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Third World nations, hoping to relieve crippling debts and...

By
LOUISE BRANSON

BELGRADE, Yugoslavia -- Third World nations, hoping to relieve crippling debts and stabilize their economies, took aid requests of $90 billion to the opening today of the sixth U.N. Conference on Trade and Development.

Yugoslav Foreign Minister Lazar Mojsov gave the first welcoming address to the nearly 3,000 delegates at Belgrade's ultra-modern Sava congress Center. U.N. Secretary-General Javier Perez de Cuellar and Yugoslav President Mika Spiljak also wished success to the UNCTAD 24-day meeting.

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Spiljak voiced Yugoslavia's concern that in 1982 more than $600 billion was spent on armaments in the world, while only $35 billion went to developing nations as public aid.

The developing nations, their debts totaling $700 billion, also will ask for price-support intervention on commodity markets and restructuring of world trade and financial organizations at the UNCTAD meeting through June 30.

Full sessions of the 166-nation UNCTAD -- the main forum for the developing world to air grievances against industrialized nations -- are held every four years. This year's congerence is the sixth in the series.

Egyptian President Hosni Mubarak and Prime Ministers Indira Gandhi of India, Olof Palme of Sweden and Ruud Lubbers of Holland will address the conference.

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'The most urgent need at UNCTAD VI is in the area of money and finance,' UNCTAD Secretary-General Gamani Corea of Sri Lanka said in a statement released by the U.N. organization during the weekend.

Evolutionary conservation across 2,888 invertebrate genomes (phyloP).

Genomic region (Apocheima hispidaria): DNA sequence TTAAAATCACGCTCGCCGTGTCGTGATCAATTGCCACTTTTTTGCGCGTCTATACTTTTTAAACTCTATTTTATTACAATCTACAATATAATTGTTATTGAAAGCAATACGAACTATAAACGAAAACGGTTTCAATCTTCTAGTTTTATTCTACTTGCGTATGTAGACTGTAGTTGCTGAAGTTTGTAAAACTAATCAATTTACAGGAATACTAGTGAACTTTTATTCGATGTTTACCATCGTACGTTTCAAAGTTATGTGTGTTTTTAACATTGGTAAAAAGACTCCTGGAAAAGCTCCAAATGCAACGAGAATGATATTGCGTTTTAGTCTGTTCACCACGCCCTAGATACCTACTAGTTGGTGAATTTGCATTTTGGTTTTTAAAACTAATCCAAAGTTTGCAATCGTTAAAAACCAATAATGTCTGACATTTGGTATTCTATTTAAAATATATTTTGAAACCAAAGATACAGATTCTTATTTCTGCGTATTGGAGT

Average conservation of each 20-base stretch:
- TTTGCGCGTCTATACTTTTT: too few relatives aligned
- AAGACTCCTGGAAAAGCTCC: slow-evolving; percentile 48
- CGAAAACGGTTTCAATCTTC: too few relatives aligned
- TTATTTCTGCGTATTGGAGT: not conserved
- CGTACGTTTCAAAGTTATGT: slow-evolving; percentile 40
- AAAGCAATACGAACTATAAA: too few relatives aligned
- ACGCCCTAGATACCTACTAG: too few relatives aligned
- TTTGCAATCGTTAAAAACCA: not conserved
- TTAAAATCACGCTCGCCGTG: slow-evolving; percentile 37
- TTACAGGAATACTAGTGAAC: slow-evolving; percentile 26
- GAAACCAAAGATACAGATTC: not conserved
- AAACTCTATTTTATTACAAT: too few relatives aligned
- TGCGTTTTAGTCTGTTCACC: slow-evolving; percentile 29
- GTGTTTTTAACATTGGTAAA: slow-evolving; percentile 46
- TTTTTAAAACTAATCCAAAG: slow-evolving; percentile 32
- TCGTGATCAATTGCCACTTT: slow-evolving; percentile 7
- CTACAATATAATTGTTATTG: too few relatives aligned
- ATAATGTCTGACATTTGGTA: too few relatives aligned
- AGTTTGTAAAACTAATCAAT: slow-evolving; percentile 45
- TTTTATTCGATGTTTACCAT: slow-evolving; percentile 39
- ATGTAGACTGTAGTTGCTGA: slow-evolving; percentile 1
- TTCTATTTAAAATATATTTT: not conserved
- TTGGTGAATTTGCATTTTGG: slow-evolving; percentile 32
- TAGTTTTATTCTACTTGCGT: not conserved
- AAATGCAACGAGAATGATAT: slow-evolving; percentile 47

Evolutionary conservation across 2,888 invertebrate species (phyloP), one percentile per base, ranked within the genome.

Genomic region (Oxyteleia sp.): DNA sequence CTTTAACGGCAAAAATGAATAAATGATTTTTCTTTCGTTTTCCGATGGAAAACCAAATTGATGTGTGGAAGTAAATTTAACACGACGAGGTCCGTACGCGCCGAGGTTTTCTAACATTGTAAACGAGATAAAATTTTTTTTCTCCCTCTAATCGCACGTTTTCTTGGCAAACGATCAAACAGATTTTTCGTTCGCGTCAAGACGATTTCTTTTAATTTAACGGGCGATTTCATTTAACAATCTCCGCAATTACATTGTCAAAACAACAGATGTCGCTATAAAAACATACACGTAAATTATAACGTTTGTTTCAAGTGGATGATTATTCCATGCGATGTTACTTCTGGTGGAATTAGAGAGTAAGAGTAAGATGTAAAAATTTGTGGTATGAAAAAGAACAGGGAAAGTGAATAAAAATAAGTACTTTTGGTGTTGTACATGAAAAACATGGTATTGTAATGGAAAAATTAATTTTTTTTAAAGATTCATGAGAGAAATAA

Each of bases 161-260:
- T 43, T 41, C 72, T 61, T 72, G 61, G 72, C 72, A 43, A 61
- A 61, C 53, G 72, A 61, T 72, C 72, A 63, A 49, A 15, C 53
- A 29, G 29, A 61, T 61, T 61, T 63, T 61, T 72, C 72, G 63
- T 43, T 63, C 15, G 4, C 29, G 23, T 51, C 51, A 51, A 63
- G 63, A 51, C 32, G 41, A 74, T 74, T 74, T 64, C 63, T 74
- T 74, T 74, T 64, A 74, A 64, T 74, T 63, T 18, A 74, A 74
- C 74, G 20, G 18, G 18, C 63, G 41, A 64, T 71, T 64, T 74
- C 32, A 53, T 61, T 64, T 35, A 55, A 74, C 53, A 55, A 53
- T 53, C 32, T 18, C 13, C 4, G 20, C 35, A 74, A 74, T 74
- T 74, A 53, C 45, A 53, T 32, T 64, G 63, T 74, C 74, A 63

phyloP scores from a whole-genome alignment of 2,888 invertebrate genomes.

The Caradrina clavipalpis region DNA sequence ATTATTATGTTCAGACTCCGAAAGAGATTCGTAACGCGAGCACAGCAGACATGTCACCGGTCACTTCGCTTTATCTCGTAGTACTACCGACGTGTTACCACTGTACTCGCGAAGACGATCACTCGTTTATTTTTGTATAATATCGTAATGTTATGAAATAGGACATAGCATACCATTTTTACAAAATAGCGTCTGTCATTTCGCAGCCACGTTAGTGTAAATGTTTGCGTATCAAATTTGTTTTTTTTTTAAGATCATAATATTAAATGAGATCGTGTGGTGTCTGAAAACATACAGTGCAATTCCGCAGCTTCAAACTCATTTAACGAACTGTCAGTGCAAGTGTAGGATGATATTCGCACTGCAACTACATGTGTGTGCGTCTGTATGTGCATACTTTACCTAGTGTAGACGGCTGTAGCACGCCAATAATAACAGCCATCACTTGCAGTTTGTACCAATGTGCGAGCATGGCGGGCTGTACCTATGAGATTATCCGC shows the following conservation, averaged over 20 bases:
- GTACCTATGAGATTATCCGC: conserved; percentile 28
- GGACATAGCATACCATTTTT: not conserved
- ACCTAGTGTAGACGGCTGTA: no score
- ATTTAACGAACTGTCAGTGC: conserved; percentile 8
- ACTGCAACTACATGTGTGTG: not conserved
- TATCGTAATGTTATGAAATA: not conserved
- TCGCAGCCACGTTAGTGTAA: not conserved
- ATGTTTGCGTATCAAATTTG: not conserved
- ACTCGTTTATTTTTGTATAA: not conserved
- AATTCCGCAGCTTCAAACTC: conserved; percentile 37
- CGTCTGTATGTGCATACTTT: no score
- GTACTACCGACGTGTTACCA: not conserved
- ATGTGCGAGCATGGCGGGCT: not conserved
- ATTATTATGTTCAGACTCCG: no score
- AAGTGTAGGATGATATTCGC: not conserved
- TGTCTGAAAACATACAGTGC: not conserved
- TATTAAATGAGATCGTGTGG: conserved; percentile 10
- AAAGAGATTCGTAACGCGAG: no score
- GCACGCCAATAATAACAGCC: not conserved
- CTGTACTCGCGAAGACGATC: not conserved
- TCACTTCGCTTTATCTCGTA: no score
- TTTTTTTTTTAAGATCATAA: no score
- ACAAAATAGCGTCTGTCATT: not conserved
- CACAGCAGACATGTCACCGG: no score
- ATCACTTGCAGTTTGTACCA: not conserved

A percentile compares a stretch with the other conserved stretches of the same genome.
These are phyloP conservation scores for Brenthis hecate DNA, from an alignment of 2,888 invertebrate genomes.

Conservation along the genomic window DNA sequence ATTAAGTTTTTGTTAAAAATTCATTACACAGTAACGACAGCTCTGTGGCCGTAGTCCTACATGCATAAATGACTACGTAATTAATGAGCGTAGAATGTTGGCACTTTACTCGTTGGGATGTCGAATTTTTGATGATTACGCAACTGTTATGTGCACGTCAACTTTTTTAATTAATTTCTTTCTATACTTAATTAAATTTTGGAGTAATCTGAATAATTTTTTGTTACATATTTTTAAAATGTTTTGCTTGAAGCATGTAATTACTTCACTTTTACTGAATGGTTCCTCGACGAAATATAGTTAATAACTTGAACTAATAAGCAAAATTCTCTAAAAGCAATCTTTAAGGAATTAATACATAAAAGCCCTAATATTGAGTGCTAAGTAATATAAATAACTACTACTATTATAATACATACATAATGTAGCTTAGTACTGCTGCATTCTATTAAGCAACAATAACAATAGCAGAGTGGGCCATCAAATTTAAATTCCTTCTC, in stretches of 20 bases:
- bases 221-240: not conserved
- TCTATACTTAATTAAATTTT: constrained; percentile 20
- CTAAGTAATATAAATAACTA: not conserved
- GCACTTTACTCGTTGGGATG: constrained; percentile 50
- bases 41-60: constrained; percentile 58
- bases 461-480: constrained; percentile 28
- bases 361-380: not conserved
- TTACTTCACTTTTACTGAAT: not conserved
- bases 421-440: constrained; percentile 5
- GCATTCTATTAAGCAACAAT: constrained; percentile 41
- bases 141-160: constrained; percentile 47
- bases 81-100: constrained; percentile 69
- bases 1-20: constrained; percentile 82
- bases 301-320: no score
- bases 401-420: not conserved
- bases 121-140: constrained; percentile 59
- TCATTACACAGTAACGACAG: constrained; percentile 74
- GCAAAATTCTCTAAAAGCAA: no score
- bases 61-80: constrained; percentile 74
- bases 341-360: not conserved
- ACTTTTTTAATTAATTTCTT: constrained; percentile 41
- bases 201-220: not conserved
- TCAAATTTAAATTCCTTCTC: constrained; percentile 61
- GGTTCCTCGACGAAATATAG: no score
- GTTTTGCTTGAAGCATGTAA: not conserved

Developing nations in the UNCTAD meeting are seeking increased aid and loans of dlrs 90 billion in 1984 and 1985 from the International Monetary Fund, the World Bank, industrialized countries and private banks, Corea said.

They also want 'a quick injection of some relief in 1983,' he said.

A $750 million common fund set up two years ago to finance stable world commodity prices has been ratified by only 43 countries, instead of the 90 needed to make it operational.

Although Western nations, excluding the United States, said they will ratify the fund by September, UNCTAD has called for urgent interim price-support measures.

Corea said a collapse in commodity prices between 1980-82 cost the world's developing nations an estimated $21 billion. He said the figure could rise to $61 billion by 1985 without market intervention.

Most Western nations have balked at releasing major new funds to developing nations, saying they should take more stringent measures to reduce their balance-of-payments deficits.

UNCTAD warned, however, that if developing nations are forced to focus on servicing their debts, then they will have to shrink their import markets, which currently absorb about one-third of the exports from industrialized nations.

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UNCTAD said this could 'abort the West's incipient recovery.'

Developing nations also are demanding a restructuring of world trade and financial systems, which they say are no longer relevant since they were set up after the World War II to meet only the needs of the industrialized world.

Representatives of Western nations have said they oppose any major changes in the system, but are prepared to discuss greater Third World participation in organizations such as the IMF and the General Agreement on Tariffs and Trade.

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